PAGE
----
Pole Canyon, Nevada

Above: Pole Canyon scenery

I reach the top of the ridgeline and park.  Near here I hope to find indian petroglyphs.  I have to hike downhill for several hundred yards to a rock out cropping.

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Above: Pole Canyon petroglyphs

I find the petroglyphs and they are very nice examples.  I’m not the first to set eyes on them as there is a sign bolted to the rock from the BLM asking people to respect our history.  I’ve seen many petroglyphs in Nevada and the easier they are to get to, the more likely that they have been vandalized. These have not been harmed.

I needed to keep heading west so I head down the other side of the ridge into Woody Canyon.  This turned out to be the toughest road of the trip.  It was heavily over grown.  At one point I had to get out and chop off a tree limb.  Then I came to a deep ditch on the right side of the trail with water flowing down it.  The other side of the trail is a drop off.  After pondering the situation for a while, I lock the front and rear axles and straddle the ditch until I can cross over.

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Above: Woody Canyon Exit

When I finally exited the mouth of Woody Canyon, I stopped and checked out all my new paint scratches.

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Above: The road to Placerites

I had enough time left today to take the back trails to “The Placerites”, a big gold Placer mining area.  I make camp here in the late afternoon.  Miles today, 216.

Saturday morning.  I do some target shooting after breakfast.  There’s no one around, just a small herd of cattle far off to the west.  After shooting a while, I see the cattle coming towards me at a quick pace.  I’m guessing the rancher calls them for food with his gun.  I decide to leave before I’m surrounded by a hungry herd.  I could see myself saying, “It’s all right, I’m a vegetarian.”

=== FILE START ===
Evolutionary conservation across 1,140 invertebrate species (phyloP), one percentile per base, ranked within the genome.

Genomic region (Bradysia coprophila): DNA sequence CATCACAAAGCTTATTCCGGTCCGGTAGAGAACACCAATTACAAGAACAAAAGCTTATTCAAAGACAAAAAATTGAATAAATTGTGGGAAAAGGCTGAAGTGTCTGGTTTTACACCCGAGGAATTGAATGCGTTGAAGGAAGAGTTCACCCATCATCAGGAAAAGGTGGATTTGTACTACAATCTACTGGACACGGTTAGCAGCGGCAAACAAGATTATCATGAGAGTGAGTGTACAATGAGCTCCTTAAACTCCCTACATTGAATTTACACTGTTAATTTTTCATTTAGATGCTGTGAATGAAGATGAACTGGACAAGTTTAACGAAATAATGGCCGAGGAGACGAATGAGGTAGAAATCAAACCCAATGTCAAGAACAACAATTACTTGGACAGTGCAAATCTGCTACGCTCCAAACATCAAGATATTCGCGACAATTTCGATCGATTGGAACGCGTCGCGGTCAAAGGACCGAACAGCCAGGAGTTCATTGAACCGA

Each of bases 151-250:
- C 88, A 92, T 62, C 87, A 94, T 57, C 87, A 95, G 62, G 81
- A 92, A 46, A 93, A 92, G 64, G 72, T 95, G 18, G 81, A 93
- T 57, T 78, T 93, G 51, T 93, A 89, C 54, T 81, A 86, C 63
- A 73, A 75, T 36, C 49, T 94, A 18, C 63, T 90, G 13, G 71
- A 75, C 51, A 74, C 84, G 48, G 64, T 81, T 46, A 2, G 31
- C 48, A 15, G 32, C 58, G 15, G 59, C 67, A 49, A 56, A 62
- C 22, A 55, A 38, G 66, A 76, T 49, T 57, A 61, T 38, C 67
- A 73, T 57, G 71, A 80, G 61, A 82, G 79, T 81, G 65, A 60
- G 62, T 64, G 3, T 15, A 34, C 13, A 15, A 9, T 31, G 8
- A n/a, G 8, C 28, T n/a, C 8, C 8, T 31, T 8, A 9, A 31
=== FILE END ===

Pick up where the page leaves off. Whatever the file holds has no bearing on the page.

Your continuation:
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Above: Tunnel Camp, an old mining camp 25 miles NW of Lovelock, Nevada

There are two more places I want to check out on my last day and they’re close together.  First stop is Tunnel Camp.  If you ever want to go to an old mining camp, this is a good one.  It’s about twenty-five miles northwest of Lovelock.  The road is okay, and the last twelve miles are paved.

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Above: The big stamping mill made in San Francisco

Tunnel Camp is packed with lodes of old mining equipment and buildings.  I really liked the big stamping mill made in San Francisco.

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After Tunnel Camp, I moved on to Mazuma at the mouth of Seven Troughs Canyon. Remember at the beginning of the trip I said I would end it here with part of Sybil’s story?

It’s July 19th, 1912.  Sybil and her infant son Morgan are leaving the house to go to the store.  They head down the hill when Sybil realizes she had left the windows shut and returns to open them.  There has been a lot of thunder up the in the mountains.  Then Sybil hears rumbling coming down the canyon.  It’s a twenty foot wall of water and debris.  A flash flood has wiped out the town and mines in the canyon.

Sybil and her son would have been killed had they not turned back.  Eleven people were killed.  The force of the water carried this safe down to the mouth of the canyon.  There is a good article with pictures in the June 1958 Desert Magazine on this flood and story.

After Mazuma, it was time for me to go 100 years into the future.  I leave for Moss Beach at 1:15 pm and arrive home at 8:00 pm.  Miles today, 391.  Total miles, 1,885.  I used 195 gallons of gas costing $630.

This is my favorite way to vacation.  You get to see a lot of country side.  But you must like driving your rig, like I love driving mine.  Happy Expeditions.